Legend has it that when Willie Sutton, a notorious bank robber from the last century, was asked why he robbed banks, he responded, “That’s where the money is.” While a lot has changed since Sutton’s heyday, the axiom still holds true. That’s why the financial sector—trusted with our most sensitive personal and financial information—is the single most important target for today’s ransomware attackers, dwarfing all other industries in both frequency and number of attempts.

The statistics are quite shocking, to say the least:

  • According to the New York Fed, financial institutions are subject to as many as 300x more cyberattacks per year than any other sector.
  • In 2020 alone, phishing and ransomware attacks increased 520% in just four
  • More than one-third of financial services organizations surveyed by Sophos, a British security firm, were hit by ransomware in 2020.
  • Taking into consideration downtime, people time, device cost, network cost, lost opportunity, ransom paid, and similar factors, the average cost of a ransomware attack on a small to midsize financial institution is $2.1 million. The average bill for larger enterprises is much higher.

Preying On the Weak

Willie Sutton didn’t rob banks at random. He sought out their weaknesses and exploited them. Little has changed today. Modern bad actors know that financial institutions are complex enterprises with legacy systems designed for another era, and that makes them vulnerable. The data stored is especially sensitive compared with other industries, so much so that it often contains complete customer information (Social Security number, address, date of birth, and so on) that is every hacker’s dream. Legacy storage infrastructures were designed piecemeal to secure a limited number of machines, such as within a trading desk or a department, in siloed environments. That makes them ill-suited for the cloud era.

These factors create the perfect storm for a ransomware attack.

Between a Rock and a Hard Place

Restoring an entire business after a ransomware attack is a highly involved undertaking, and it can take days or even months to return systems to normal. Yet threat actors demand immediate action: Pay up or suffer the consequences, they threaten. And those consequences can be dire. A single attack can cascade globally, far beyond the financial institution itself, and result in market disruptions or even customer bankruptcies if they can’t access needed funds. This is compounded by potential regulatory compliance risks and legal liabilities, including the inability to meet mission-critical Recovery Point Objectives (RPOs) and Recovery Time Objectives (RTOs).

In fact, even if an organization decides to pay the cyberattackers, they still risk penalties that effectively rub salt in the wound. According to the U.S. Department of the Treasury’s Office of Foreign Assets Control (OFAC), firms that facilitate ransomware payments run the risk of violating sanctions prohibitions even if they have no reason to know that the transaction involved a sanctioned person or entity. Gives new meaning to “Know Your Customer!”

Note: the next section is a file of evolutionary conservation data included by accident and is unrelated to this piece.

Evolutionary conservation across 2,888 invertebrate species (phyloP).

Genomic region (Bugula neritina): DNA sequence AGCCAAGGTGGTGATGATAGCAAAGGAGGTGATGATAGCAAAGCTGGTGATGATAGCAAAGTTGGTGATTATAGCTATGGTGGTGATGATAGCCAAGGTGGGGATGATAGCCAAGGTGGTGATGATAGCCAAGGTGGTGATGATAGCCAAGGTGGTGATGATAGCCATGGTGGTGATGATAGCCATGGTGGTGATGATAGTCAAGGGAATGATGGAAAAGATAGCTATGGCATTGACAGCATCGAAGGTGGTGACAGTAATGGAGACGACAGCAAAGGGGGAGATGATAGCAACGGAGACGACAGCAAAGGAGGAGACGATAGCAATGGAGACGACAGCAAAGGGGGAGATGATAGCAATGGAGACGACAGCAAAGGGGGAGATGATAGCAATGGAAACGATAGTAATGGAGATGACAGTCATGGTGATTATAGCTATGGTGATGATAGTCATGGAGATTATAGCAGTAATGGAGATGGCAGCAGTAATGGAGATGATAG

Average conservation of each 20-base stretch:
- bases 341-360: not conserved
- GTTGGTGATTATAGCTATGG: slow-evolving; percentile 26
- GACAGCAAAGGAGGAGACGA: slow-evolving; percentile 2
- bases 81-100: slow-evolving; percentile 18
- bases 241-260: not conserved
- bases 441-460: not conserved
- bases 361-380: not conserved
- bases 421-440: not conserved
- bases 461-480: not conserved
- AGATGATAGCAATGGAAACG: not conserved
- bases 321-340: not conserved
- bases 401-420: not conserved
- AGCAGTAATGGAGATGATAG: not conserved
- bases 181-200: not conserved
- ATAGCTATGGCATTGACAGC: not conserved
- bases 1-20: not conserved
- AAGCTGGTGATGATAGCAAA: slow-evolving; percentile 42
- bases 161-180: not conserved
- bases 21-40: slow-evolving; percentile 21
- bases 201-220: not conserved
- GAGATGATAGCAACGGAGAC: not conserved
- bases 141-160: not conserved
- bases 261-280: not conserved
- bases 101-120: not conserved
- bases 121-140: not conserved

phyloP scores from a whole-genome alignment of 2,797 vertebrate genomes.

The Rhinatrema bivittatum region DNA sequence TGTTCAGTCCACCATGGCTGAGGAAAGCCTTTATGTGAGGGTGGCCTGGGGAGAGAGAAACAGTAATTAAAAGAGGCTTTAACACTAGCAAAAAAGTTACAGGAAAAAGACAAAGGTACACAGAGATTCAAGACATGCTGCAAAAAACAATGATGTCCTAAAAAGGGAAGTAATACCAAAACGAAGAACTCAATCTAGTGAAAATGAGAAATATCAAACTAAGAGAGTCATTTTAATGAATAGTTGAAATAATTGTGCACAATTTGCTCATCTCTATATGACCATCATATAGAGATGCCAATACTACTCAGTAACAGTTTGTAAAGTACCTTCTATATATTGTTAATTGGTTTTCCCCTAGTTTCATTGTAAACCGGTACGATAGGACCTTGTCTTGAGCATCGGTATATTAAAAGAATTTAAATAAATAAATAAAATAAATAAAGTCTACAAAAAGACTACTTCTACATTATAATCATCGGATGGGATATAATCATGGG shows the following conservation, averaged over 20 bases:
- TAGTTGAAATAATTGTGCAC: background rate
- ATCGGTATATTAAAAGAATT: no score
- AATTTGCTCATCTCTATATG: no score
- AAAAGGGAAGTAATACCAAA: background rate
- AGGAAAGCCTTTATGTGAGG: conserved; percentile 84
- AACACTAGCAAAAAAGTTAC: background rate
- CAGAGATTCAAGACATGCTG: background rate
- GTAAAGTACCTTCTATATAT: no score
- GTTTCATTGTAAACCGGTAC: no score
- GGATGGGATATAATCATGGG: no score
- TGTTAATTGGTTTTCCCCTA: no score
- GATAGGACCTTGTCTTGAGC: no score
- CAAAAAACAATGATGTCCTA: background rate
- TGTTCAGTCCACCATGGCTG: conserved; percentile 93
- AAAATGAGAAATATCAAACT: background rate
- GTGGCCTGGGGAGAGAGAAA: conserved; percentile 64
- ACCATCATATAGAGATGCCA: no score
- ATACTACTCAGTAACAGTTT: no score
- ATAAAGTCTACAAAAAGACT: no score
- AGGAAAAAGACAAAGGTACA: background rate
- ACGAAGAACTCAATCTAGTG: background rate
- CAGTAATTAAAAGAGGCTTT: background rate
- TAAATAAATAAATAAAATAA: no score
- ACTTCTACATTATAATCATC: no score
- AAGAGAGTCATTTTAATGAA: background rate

There Is a Method to the Madness

Surprisingly, there are distinct patterns to a ransomware attack, and all share a common life cycle regardless of the goal (such as cyber espionage or extorting money). The life cycle can be broken down into three stages—before, during, and after—although there will always be variations.

Before

The attacker launches a campaign, perhaps via email, to trick personnel into installing a small piece of software that will “phone home.” Once inside the security perimeter, the attacker will lurk or “dwell” in the environment and deploy a ransomware payload. An attacker may also use this time to create backdoors on multiple systems or other sensitive files in case the initial attack is uncovered.

During

While an attack is being carried out, the ransomware payload focuses on the backups, with an emphasis on encrypting the most recent (most active) files. This is where a solution such as Pure Storage® SafeMode™ snapshots is crucial; it creates secure copies that can’t be eradicated, modified, or encrypted even if the bad guys have admin credentials.

Willie Sutton was remarkably successful because he always zeroed in on banks with the most readily available cash and valuables.

After

Finally, a demand is sent that promises private keys to decrypt/recover the files will be turned over if payment is made. Trouble is, even if the threat actor does send the keys, they often either don’t work or not all affected files can be restored. And, of course, there are no guarantees subsequent attacks will not be carried out or that sensitive data will not be leaked to the media, posted to the internet, sold on the dark web, or something similarly nefarious.

Take Action

All is not lost, however! There is a lot your financial institution can do to protect itself from any type of ransomware attack.

Get your Ransomware Survival Kit for Financial Services, including the just-released white paper, Winning the Ransomware War in Financial Services.

Download our free e-book, A Hacker’s Guide to Ransomware Mitigation and Recovery.

Discover how Pure Storage can protect your financial institution, today and tomorrow.